In 1918, on the eleventh hour of the eleventh day of the eleventh month, the First World War came to end. Back in Texas, a little ole country girl named Pearl (Mia Goth), anticipating the return of her soldier husband, prepared a welcome home feast inviting guests who recently bought the farm. Ti West’s prequel to “X” is brimming with nostalgia as it recalls the Golden Age of Hollywood combined with dismembered bodies and decomposing corpses.

Six months ago, writer-director Ti West jumped back into the horror genre after a 10-year absence with the 70s thriller “X” about a group of young adults traveling from Houston to rural Texas to shoot a porn film at a rented cabin located on a farm. There were shades of “Texas Chainsaw Massacre” in the story, but for me, the film felt more like a tribute to Tobe Hooper’s lesser-known low-budget horror film “Eaten Alive.”

“X” featured Mia Goth in two roles. First, as stripper/ wannabe porn star Maxine Minx and second, as Pearl, the elderly proprietor of the Airbnb-like farm where, along with her husband Howard (played here by Alistair Sewelland), things took a turn for the worse (unless you’re the pet alligator) on that fateful weekend.

“Pearl” turns back time six decades to 1918, just after the end of World War I. Mia Goth, who co-wrote the film, reprises her role as the title character in the origins story that pays tribute to another horror master, Stephen King. There are several moments in the prequel that recall King’s first published novel “Carrie”, thanks to the relationship between our protagonist and her overbearing mother Ruth (Tandi Wright), a German immigrant who keeps her daughter on a tight leash.

The farm is no place for a young lady with big ambitions. By day, Pearl does chores as her mother pulls double-duty overseeing the homestead while her infirm husband (Matthew Sunderland) remains paralyzed, bound to a wheelchair. By night, Pearl prays to the Lord to make her “the biggest star the world has ever known.” She’s ambitious and anxious to leave the rural Texas homestead for life as a Hollywood chorus girl as seen in the silent pictures at the local cinema where she engages in a flirtatious relationship with the handsome projectionist (David Corenswet). He returns the amorous advances by throwing on the world’s first stag film as romance fills the air.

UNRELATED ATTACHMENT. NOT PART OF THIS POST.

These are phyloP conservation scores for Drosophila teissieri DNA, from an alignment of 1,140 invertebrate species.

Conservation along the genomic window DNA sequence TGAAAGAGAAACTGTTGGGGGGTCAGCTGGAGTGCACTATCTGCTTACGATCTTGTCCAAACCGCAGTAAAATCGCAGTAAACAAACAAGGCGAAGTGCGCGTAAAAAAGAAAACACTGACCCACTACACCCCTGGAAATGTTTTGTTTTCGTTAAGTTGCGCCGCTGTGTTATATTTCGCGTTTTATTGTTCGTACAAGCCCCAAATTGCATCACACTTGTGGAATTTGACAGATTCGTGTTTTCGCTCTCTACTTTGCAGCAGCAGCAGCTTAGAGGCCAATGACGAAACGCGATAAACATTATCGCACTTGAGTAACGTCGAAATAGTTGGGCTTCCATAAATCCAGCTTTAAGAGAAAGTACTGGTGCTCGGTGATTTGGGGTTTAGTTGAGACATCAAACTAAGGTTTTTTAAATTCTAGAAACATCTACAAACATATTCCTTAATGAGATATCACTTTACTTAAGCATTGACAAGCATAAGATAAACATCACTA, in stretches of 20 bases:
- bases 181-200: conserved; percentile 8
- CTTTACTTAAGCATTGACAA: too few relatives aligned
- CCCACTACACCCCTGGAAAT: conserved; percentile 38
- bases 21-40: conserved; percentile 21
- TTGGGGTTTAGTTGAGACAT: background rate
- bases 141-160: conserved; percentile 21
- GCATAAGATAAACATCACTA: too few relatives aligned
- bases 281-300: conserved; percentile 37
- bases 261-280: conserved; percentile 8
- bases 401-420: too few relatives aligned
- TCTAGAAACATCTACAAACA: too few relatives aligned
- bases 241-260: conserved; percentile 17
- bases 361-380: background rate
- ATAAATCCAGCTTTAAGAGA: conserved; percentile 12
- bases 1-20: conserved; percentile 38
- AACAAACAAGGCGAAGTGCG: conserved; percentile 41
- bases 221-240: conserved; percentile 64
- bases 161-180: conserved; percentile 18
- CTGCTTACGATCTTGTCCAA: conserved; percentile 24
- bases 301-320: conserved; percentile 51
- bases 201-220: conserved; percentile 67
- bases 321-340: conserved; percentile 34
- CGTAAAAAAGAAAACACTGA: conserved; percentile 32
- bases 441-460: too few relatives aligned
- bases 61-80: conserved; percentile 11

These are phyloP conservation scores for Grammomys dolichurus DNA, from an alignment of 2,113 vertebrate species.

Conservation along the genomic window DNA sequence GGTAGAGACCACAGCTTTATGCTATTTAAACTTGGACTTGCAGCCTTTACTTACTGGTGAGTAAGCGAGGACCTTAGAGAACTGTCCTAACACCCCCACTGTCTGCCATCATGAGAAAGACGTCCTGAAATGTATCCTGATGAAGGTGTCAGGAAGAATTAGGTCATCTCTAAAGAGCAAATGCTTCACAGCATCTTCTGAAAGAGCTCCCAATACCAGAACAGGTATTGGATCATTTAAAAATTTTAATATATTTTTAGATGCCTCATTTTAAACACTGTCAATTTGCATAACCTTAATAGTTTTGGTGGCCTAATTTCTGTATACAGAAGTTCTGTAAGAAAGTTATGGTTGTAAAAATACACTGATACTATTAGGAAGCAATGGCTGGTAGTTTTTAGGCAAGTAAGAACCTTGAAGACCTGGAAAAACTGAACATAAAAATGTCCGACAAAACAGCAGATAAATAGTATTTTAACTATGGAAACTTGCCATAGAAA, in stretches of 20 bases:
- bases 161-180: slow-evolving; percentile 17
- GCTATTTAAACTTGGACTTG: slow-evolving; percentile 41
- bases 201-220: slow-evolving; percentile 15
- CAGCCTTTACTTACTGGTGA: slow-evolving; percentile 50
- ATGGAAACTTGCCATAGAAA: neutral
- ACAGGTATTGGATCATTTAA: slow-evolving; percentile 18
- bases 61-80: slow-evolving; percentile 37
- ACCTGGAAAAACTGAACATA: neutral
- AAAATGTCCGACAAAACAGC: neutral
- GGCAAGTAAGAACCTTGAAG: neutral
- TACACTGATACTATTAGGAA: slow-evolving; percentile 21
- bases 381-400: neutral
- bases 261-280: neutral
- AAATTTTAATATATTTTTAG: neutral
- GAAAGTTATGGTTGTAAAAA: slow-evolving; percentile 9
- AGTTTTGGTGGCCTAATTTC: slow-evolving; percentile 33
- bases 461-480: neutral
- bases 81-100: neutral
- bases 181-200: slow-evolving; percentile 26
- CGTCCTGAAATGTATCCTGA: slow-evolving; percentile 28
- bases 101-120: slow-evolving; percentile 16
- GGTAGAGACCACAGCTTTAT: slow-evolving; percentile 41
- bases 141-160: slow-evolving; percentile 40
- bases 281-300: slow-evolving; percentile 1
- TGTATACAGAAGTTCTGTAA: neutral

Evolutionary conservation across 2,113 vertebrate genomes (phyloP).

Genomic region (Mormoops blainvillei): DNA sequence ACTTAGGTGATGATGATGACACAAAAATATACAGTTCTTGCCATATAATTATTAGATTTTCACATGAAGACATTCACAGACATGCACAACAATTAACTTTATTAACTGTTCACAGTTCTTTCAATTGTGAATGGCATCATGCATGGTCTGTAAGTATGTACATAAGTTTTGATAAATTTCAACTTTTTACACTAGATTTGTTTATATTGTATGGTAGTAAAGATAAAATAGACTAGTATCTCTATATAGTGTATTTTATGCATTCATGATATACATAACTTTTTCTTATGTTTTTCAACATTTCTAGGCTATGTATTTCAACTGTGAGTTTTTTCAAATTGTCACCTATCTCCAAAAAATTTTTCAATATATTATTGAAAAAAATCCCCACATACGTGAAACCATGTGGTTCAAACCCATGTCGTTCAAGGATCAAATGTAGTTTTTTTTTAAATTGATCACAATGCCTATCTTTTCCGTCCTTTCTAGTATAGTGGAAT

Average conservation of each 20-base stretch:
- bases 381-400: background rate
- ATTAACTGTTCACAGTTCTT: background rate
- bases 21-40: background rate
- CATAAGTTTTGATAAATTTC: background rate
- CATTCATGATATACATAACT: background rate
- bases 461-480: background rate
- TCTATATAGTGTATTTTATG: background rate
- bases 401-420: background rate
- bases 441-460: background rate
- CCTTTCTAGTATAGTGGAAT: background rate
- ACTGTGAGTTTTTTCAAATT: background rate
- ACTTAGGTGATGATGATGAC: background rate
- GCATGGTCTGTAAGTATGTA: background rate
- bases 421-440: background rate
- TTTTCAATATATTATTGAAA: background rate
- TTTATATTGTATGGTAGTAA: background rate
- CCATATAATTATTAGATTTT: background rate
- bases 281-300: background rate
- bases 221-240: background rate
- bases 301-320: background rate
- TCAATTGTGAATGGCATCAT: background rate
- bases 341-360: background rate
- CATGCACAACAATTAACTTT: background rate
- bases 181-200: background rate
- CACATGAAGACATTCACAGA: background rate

Apart from Eliot Rockett’s vibrant technicolor cinematography and the sweeping orchestral score by Tyler Bates and Tim Williams, both giving “Pearl” an ambiance reminiscent of 50s melodramas, the film begins to resemble those B-Movie drive-in staples of the 70s filled with quirky characters and plenty of gore.

Goth puts her heart and soul into every frame as the unhinged Pearl, whether she’s dry humping a scarecrow or slaughtering the farm animals, it’s a spectacular performance that will be remembered as one of cinema’s most disturbing characters. The brilliant part of the performance is watching the actress navigate various unsettling moments seemingly unaffected by the events transpiring on the screen. It’s just another average day in Pearl’s life as she remains focused on her goal of becoming a star. Anyone who gets in her way better watch out, family, friends, protentional love interests, no one is safe.

Emma Jenkins-Purro delivers a solid performance as Pearl’s only friend, sister-in-law Misty, the two audition for a role as a dancer in a touring show which leads to a fantastical moment as Pearl dances her heart out in a musical number straight out of a Vincente Minnelli musical.

Ti West pulls off a remarkable feat by taking an origins story that would usually end up as a short film in the extras of the home release and stretches it into a full-length feature that keeps the audience engaged thanks to Mia Goth’s obsessive performance. Stay for the end credits as Goth, using only her facial features, demonstrates the definition of deranged.

(4 stars)

Now showing in theaters

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Joe Friar head and shoulders

Joe Friar

Member of the Critics Choice Association (CCA), Latino Entertainment Journalists Association (LEJA), the Houston Film Critics Society, and a Rotten Tomatoes approved critic.